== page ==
shoulda, woulda, coulda

1

It’s my turn over at Storytellers Unplugged today. Initially I thought I’d write something about the nature of plotting, which seems to me oft misunderstood, but realized my thoughts on that aren’t pulled-together enough…Next time, I think.

So I wrote about my breakthrough realization with BLOODANGEL: about writing what you want and need to write, not what you feel you ought to write. Which sounds basic enough, yet can still be a slippery sucker to grasp.

I love how people assume — sometimes quite heatedly, like one woman at the virtual workshop I love to waste time at — that you ‘went genre’ in order to sell out (I love the assumption that the money you get for a first genre novel is worth selling out for), as if there’s no other reason why we could possibly want to write this stuff. Leaving aside the fact that such idiots are operating out of a waaaaay narrow and unimaginative a definition of both ‘genre’ and ‘literary’, that they are accepting what are essentially sales and marketing terms as innate and absolute truths, and also leaving aside the tragic fact that much of both genre and literary tends to be, sadly, crap of one kind or another, this assumes that people who write genre a) can’t possibly write well enough to ‘be literary’ or b) long to write literary first and foremost but decided to sell their souls to the devil instead. For all that cold hard cash I mentioned earlier. Whether you’re writing for money or writing for a certain kind of approval and prestige, you’re still writing according to an external set of criteria that doesn’t hook up with your internal obsessions and longings. And the result rings false. Which is one reason why, I believe, it’s so difficult to “write for the marketplace”. You can’t force yourself to be the kind of writer you are not, no matter how much you might like to, and wise (and successful) writers tend to understand this.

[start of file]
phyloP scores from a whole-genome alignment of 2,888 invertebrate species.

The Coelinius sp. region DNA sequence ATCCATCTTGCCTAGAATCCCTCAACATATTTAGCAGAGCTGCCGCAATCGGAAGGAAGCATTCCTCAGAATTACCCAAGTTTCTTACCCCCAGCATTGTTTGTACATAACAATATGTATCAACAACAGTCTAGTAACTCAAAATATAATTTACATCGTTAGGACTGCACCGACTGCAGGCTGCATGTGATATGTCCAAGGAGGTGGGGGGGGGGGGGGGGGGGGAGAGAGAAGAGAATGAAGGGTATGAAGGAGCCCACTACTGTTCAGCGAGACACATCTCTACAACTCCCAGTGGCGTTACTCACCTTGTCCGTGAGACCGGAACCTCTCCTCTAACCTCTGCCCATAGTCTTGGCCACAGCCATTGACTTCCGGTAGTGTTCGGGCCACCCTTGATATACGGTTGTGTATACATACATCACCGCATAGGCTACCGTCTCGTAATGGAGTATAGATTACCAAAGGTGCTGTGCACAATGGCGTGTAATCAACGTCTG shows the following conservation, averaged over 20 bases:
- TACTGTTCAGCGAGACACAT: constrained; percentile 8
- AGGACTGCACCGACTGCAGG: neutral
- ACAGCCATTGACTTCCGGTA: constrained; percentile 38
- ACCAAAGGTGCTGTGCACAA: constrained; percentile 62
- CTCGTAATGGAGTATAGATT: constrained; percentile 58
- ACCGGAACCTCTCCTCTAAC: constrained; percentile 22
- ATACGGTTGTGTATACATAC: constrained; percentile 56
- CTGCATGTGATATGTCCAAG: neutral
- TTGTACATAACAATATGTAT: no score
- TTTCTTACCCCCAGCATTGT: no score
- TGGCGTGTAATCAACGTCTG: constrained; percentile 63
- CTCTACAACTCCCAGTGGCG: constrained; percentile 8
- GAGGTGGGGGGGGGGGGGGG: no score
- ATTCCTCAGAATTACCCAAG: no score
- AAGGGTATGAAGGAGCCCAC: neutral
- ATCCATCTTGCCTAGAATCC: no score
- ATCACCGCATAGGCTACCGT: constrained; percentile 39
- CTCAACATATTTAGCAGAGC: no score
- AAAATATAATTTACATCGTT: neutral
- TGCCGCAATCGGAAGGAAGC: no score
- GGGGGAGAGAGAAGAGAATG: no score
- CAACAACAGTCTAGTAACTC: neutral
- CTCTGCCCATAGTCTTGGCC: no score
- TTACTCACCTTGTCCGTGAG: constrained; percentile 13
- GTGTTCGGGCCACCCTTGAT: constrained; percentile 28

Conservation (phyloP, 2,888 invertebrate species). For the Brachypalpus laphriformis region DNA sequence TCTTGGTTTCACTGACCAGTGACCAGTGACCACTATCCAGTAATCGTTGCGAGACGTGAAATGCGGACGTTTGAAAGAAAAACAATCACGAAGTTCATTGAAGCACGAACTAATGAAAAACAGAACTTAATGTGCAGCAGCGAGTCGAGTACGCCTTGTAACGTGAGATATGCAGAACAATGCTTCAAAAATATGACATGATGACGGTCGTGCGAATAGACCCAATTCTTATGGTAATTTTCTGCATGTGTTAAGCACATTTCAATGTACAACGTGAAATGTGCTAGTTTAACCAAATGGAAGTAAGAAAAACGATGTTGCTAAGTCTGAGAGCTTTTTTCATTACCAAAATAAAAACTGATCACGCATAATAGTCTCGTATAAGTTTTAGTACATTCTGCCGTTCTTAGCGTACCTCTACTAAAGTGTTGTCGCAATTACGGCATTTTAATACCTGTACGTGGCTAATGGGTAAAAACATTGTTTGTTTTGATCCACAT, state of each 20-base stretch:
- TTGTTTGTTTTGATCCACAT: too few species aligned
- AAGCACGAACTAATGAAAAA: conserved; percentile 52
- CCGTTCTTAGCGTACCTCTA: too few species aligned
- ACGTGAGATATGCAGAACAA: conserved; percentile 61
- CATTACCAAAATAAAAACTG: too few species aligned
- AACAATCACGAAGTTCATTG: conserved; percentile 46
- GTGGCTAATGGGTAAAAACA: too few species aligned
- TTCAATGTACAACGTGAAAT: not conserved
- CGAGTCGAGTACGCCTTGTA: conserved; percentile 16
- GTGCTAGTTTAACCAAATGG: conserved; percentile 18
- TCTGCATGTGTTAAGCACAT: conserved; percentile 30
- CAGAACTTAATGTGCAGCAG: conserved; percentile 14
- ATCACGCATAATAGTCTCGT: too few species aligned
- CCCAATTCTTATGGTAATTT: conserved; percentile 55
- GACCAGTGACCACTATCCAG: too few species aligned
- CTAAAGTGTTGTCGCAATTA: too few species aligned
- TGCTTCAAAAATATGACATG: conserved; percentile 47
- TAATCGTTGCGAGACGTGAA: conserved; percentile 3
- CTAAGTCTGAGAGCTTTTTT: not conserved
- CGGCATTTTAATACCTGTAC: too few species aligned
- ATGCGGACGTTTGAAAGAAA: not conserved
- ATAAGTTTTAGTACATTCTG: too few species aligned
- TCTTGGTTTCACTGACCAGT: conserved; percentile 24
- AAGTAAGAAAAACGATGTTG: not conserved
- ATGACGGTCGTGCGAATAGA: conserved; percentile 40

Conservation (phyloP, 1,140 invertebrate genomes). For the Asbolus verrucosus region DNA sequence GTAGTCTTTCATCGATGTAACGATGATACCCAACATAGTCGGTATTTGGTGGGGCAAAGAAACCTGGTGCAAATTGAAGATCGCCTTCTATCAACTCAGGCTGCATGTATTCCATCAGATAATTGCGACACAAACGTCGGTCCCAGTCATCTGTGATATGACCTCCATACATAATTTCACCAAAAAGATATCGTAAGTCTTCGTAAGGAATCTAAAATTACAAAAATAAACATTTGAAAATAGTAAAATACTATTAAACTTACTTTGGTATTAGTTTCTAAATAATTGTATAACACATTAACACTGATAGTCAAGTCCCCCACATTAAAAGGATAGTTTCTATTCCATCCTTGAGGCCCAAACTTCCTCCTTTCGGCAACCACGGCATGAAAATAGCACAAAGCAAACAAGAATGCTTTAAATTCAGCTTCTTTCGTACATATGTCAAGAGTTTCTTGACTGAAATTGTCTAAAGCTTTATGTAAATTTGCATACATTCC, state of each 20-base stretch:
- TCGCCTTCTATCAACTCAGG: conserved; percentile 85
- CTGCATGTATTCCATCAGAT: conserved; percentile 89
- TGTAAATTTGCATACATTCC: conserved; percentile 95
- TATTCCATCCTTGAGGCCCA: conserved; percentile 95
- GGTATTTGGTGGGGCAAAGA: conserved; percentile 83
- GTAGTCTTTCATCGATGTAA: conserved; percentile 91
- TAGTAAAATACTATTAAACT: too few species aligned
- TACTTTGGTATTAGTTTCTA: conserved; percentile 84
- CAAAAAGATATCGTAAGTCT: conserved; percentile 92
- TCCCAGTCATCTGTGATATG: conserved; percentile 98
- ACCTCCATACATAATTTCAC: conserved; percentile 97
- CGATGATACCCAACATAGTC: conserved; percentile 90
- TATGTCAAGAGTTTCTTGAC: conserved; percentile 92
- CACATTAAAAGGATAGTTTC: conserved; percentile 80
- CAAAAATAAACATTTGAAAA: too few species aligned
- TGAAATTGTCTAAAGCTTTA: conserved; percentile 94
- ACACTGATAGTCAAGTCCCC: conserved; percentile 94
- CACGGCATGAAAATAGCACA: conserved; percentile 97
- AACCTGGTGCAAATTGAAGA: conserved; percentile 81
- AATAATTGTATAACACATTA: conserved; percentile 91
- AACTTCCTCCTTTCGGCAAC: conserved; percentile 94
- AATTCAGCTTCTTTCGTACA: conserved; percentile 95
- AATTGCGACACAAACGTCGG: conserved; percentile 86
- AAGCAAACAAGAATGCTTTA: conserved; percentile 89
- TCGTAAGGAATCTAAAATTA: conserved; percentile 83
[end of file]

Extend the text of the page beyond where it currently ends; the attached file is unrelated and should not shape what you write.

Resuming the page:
I love literary fiction, but at the time BLOODANGEL truly was the story I wanted to tell. It had nothing to do with writing what I thought would sell; at the time, as I mention in my essay, I really wasn’t sure just how and where BLOODANGEL would fit in the bookstores at all. I remember trying to describe it to one agent over the phone — I wasn’t pitching it, I was just about to start writing it — and neither of us could get a handle on what genre it was. “So it’s fantasy?” she kept saying. Well, sort of. It helped greatly when Gaiman’s AMERICAN GODS came out, and did so well, because that proved to be the book I could invoke in query letters (“…will appeal to readers of AMERICAN GODS” or however the hell I put it). And then suddenly the whole “post-Buffy fiction” thing exploded and BLOODANGEL found a place with what strikes me as startling ease.

Perhaps one day that position I experienced some years ago will reverse itself: I will feel I ought to write genre fiction, while wanting and needing to write literary fiction. I’ll merrily bomb that bridge when I come to it.

2

Off to Sundance today, where THANK YOU FOR SMOKING (my husband is listed as one of the exec producers, which basically means he gave them money) is the big opening film. I was in Colorado last week for an in-law’s 60th birthday and am not sure I’m mentally prepared to go back to snow and cold. My Canadian blood has thinned, thinned. It’s pathetic.

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